Students get an EDGE

Charter school students receive on-the-job training to earn certified nursing assistant certificate

Putnam EDGE students are hitting the floors with nursing professionals, getting an early start on a workforce certification previously not offered in Putnam County high schools.

“It’s scary, but rewarding,” said Nalana Kassler, a 12th-grade certified nursing assistant student at Putnam EDGE High School. “You’re helping people who can’t help themselves.”

According to EDGE charter high school Director Lisa Parsons, EDGE is the only high school in Putnam County to offer a certified nursing assistant course.

Since EDGE has a Tuesday-Friday class schedule, the nine nursing assistant students spend Mondays fulfilling their clinical experience requirements at Crestwood Nursing Home in Palatka. 

“The students are doing whatever the (certified nursing assistants) are doing and observing,” said Gladis Baynard, course clinical instructor. “We want them to be prepared and know what’s required to pass the state exam.”

To earn certification, course administrator Melissa Arrants said, students are required to pass a state exam after completing 80 hours of didactic instruction and 40 hours of clinical experiences that include 20 hours of long-term care clinical instruction in a licensed nursing home or long-term care facility.

In addition, Arrants said, students must complete a minimum of 16 hours of resident interaction training prior to any direct contact with a facility resident.

On Monday, during the students’ second clinical experience, students were learning how to read vital signs and give patients baths. A certified nursing assistant is assigned to each student, guiding the students as they go about daily duties. 

“We have them training with different people each time because everyone does things differently,” Baynard said. “I’m by the book. It’s my job to make sure they are trained the right way. They have to stay focused.”

Kacey Christian, a 12th-grader taking the course, said she’s learning some procedures have to be adjusted based on a patient’s needs. 

“Our (certified nursing assistant) shows us the way she does things and then how we’re supposed to do it for (the state certification exam),” Christian said. “We have to make sure we’re doing it right. It’s not all in the book.”

Each student, Baynard said, is taught to always put patients first. 

Christian and her partner Monday, 12th-grader Emily Anderson, said Baynard was their patient during a recent clinical experience at Southern Therapy. 

But knowing Baynard did not make the experience less critical, Anderson said.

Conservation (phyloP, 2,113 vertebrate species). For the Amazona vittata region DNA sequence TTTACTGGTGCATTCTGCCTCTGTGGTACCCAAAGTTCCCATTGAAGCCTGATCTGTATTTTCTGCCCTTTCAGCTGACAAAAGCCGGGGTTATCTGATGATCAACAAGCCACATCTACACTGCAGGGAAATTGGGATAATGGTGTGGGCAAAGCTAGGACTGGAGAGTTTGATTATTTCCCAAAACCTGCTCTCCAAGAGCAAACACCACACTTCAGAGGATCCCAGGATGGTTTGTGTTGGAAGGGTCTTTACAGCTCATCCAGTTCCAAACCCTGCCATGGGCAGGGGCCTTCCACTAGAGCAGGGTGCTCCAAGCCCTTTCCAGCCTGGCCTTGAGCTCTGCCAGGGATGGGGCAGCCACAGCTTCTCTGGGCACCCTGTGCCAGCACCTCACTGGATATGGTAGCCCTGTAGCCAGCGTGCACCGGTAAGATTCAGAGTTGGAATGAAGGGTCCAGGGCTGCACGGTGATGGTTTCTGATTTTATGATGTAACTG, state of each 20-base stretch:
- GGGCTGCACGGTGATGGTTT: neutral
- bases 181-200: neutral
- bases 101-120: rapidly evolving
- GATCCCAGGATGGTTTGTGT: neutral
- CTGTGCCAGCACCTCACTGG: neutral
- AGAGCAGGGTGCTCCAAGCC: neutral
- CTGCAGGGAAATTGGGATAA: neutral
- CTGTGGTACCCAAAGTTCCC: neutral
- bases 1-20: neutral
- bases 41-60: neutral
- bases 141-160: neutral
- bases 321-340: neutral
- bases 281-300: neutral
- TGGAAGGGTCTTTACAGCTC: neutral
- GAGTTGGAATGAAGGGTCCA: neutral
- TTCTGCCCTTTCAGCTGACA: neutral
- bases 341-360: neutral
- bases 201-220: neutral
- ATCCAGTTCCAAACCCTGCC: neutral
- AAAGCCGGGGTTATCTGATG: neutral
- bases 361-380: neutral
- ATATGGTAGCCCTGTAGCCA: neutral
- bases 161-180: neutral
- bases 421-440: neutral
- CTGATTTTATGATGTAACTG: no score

“It was worse,” Anderson said. “We knew she would be watching to make sure we did everything right.”

Christian said the most difficult portion of the clinical experience is keeping up with each patient’s needs. 

“There’s a lot of different situations,” she said. “And not knowing how they will react to you (is intimidating).”

Qua’darrius McCurdy, a 12th-grader, is the only male in the EDGE certified nursing assistant course. Because he is a male, Baynard said, McCurdy has to be mindful of patients being uncomfortable with a male bathing them and proceeding with other duties.

“Qua’darrius is very eager to learn and wants to do everything,” Baynard said. “He moves around more because some patients are more comfortable with a female. We have to respect patients’ privacy.”

In the class’ second week of clinical experience at Crestwood, Christian said she feels more familiar with certified nursing assistant duties, but finds herself becoming emotional as she familiarizes herself with the patients. 

“We’ve met a lot of good people,” Anderson added. “You get attached easily.”

Arrants said the students have four more 8.5-hour clinical days at Crestwood. Their allied health class will continue through the year, but the nursing assistant portion of the class ends in December. 

If students are 18 in December, they could take their state exam for certified nursing assistant. Students who are not yet 18 could take the state exam upon graduation. 

“The state requirement is a student must be 18 or have graduated from high school,” Arrants said. 

This is the first year EDGE has offered the certified nursing assistant course.

Baynard said she’s confident students will be ready to take the state exam after their clinical experiences. 

“In class, we can use each other as props,” Anderson said. “This is actual experience. I think we’ll be ready.”

Palatka Daily News

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